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Harlem's Beloved Renaissance Ballroom Just Can't Be Saved

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[Historic photo from the 1920s via Harlem Bespoke.]

A petition to "halt the destruction of Harlem's historic Renaissance Casino" has almost 4,000 signatories—and they're going to be pretty bummed, since the building's owners told community members this week that it's "unsalvageable." Basically, the once-beautiful recreation hall on Adam Clayton Powell Jr. Boulevard, which housed a 900-seat theater and casino that were buzzy, upscale destinations in the 1920s, has been crumbling (literally!) for more than three decades. Developer BRP bought up the site in April of 2014, and subsequently a rendering surfaced for the apartment building that would replace the ballroom. It's white and brown and modern and people really hate it.

"The Renny," as it's being called, is set to have 134 apartments along with retail space, an education center, and some kind of performance venue. Reaction has been heated, of course, with some calling the demolition and subsequent development "cultural genocide" and others just signing the petition against it.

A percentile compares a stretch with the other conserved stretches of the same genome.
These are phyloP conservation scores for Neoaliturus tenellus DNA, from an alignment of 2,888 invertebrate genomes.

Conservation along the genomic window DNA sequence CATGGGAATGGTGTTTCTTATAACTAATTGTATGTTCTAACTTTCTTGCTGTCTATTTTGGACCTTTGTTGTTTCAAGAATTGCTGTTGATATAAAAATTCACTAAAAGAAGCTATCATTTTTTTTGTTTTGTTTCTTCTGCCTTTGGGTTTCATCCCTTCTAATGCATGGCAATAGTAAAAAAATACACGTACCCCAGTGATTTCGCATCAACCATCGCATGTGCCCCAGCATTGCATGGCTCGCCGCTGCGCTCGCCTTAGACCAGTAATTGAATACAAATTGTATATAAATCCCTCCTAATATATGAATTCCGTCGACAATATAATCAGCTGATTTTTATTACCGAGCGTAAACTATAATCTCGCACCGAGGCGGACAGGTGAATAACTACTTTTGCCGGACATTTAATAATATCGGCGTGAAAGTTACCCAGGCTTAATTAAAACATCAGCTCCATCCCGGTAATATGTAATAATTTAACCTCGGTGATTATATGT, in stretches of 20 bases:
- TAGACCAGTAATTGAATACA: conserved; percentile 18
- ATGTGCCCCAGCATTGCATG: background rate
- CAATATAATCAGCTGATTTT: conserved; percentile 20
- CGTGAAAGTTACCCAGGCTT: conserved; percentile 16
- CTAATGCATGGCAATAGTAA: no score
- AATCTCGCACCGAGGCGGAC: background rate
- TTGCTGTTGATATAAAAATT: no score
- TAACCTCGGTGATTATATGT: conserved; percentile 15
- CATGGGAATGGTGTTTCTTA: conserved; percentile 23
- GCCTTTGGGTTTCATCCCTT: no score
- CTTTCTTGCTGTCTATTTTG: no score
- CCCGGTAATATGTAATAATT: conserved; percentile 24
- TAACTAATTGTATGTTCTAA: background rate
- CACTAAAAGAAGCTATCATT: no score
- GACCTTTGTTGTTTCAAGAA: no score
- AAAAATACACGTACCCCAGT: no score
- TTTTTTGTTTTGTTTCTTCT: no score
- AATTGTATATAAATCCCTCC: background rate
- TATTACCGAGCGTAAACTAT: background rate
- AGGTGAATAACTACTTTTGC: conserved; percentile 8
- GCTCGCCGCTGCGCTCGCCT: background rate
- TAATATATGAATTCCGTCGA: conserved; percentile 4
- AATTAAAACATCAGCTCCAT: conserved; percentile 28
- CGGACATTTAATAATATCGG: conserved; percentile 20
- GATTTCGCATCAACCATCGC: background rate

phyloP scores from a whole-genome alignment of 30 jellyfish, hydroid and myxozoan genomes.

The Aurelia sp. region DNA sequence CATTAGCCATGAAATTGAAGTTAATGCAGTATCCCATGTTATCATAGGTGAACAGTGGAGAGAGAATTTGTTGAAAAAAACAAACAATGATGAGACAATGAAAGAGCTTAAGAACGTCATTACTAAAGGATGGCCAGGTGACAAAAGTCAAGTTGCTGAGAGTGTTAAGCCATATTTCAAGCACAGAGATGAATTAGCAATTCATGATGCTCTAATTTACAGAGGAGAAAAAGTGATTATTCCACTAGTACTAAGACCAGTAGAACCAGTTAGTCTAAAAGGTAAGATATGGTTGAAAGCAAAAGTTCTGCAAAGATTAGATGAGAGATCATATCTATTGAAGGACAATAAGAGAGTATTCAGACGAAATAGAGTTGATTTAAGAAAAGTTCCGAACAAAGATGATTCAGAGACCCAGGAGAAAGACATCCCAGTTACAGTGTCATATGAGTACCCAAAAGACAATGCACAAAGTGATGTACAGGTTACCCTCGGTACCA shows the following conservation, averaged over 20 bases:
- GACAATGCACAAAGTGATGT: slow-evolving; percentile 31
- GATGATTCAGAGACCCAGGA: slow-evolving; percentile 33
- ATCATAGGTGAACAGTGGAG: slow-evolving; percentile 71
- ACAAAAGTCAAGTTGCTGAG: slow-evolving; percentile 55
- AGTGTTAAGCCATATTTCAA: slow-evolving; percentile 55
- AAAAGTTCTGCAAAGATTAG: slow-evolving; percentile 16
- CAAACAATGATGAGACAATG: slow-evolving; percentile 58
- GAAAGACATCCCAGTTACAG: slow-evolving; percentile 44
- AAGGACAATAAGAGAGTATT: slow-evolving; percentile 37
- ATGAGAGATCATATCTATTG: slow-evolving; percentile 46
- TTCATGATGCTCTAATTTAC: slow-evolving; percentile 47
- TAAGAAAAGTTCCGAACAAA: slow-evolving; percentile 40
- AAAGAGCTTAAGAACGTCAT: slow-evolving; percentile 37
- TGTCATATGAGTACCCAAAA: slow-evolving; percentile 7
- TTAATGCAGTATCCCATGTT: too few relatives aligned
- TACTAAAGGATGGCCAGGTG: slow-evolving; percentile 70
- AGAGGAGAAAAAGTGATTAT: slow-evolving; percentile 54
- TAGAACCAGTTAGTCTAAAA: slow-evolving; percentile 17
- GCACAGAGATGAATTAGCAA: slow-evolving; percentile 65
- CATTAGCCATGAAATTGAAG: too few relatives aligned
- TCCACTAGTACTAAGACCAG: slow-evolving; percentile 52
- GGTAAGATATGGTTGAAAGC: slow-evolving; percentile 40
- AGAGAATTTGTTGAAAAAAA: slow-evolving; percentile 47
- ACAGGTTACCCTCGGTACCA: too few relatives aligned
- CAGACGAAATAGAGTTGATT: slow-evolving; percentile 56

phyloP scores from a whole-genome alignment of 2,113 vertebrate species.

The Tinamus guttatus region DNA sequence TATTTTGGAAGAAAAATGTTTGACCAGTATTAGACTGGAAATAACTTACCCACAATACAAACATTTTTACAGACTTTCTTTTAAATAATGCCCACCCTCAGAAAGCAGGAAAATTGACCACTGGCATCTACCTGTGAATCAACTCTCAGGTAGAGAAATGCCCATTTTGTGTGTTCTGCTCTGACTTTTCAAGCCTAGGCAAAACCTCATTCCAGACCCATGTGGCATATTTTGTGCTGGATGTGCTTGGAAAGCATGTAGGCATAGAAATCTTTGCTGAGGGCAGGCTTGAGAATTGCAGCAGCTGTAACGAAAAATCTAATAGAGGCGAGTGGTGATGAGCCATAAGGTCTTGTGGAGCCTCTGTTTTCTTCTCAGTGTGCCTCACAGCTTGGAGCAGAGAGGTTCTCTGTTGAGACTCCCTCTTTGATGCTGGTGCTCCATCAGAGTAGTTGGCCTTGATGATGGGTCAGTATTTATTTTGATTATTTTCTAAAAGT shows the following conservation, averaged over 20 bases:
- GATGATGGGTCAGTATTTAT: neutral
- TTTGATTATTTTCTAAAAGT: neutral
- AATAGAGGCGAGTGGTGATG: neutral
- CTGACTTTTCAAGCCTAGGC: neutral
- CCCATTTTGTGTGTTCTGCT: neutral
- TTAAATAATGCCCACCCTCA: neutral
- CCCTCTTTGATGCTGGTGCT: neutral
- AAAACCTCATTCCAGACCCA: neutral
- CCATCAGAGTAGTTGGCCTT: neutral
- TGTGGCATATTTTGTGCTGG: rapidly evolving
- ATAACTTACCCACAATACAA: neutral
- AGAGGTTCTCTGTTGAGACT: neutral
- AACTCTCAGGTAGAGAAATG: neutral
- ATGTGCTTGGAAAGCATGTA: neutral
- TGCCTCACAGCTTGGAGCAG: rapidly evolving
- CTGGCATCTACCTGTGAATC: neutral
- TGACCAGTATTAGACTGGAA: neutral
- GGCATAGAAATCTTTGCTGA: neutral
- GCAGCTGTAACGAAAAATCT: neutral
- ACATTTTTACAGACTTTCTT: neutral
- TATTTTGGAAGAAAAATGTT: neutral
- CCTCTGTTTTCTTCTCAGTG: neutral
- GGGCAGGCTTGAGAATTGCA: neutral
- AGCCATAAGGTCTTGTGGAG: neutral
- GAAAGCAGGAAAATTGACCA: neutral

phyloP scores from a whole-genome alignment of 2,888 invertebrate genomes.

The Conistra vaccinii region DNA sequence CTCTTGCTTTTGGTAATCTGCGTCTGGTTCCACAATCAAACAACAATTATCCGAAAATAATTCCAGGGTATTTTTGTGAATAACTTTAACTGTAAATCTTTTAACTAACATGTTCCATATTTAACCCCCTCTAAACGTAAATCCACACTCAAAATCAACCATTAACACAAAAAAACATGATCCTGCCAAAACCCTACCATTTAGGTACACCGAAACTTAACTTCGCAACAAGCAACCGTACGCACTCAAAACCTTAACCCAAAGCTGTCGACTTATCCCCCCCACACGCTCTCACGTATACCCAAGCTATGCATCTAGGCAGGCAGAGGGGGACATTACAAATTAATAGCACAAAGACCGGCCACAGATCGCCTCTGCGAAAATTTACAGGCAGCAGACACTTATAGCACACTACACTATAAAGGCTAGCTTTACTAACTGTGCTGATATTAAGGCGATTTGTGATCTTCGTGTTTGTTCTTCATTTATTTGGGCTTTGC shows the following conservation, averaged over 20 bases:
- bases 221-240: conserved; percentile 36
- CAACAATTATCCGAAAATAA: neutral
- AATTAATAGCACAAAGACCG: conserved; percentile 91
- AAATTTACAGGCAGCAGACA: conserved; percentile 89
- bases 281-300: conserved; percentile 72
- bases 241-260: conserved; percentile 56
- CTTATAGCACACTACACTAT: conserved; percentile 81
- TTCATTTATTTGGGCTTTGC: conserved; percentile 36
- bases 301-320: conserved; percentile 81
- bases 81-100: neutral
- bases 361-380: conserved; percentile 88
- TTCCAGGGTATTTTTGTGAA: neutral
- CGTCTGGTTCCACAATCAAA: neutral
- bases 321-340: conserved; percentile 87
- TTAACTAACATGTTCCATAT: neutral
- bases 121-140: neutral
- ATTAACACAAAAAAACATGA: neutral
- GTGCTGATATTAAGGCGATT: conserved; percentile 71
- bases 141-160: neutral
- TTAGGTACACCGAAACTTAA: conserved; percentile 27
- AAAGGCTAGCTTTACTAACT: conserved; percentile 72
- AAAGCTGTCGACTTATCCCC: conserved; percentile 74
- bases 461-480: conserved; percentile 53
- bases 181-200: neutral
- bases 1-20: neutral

At a community board meeting on Tuesday, BRP said that it toured the building—which was creepy in 2009, so we can only imagine what's it's like now—to figure out if they could save any of it. As a result, apparently two BRP reps got hurt, one with a broken leg.

BRP's take: "We hate to be the bearer of bad news ... We can't gloss over the safety factor."
Community reaction: "We see a crime here ... If you take those bricks down, you're taking art down."

Safety aside, historian Michael Henry Adams called for an investigation into how to salvage the Renaissance Ballroom's facade, even if the rest of it has to get razed. BRP said it was open to a "productive conversion," and added that currently there is no timetable for demolition. So let this preservation battle simmer on.
· Harlem's historic, long-vacant Renaissance Ballroom and Casino is 'unsalvageable,' its owners say [NYDN]
· Now There's a Petition To Save Harlem's Renaissance Ballroom [Curbed]
· Razing Harlem's Renaissance Ballroom Is 'Cultural Genocide' [Curbed]
· With Renaissance Ballroom Conversion, Harlem Loses an Icon [Curbed]
· Harlem's Renaissance Ballroom Is Finally Being Redeveloped [Curbed]
· All Renaissance Ballroom coverage [Curbed]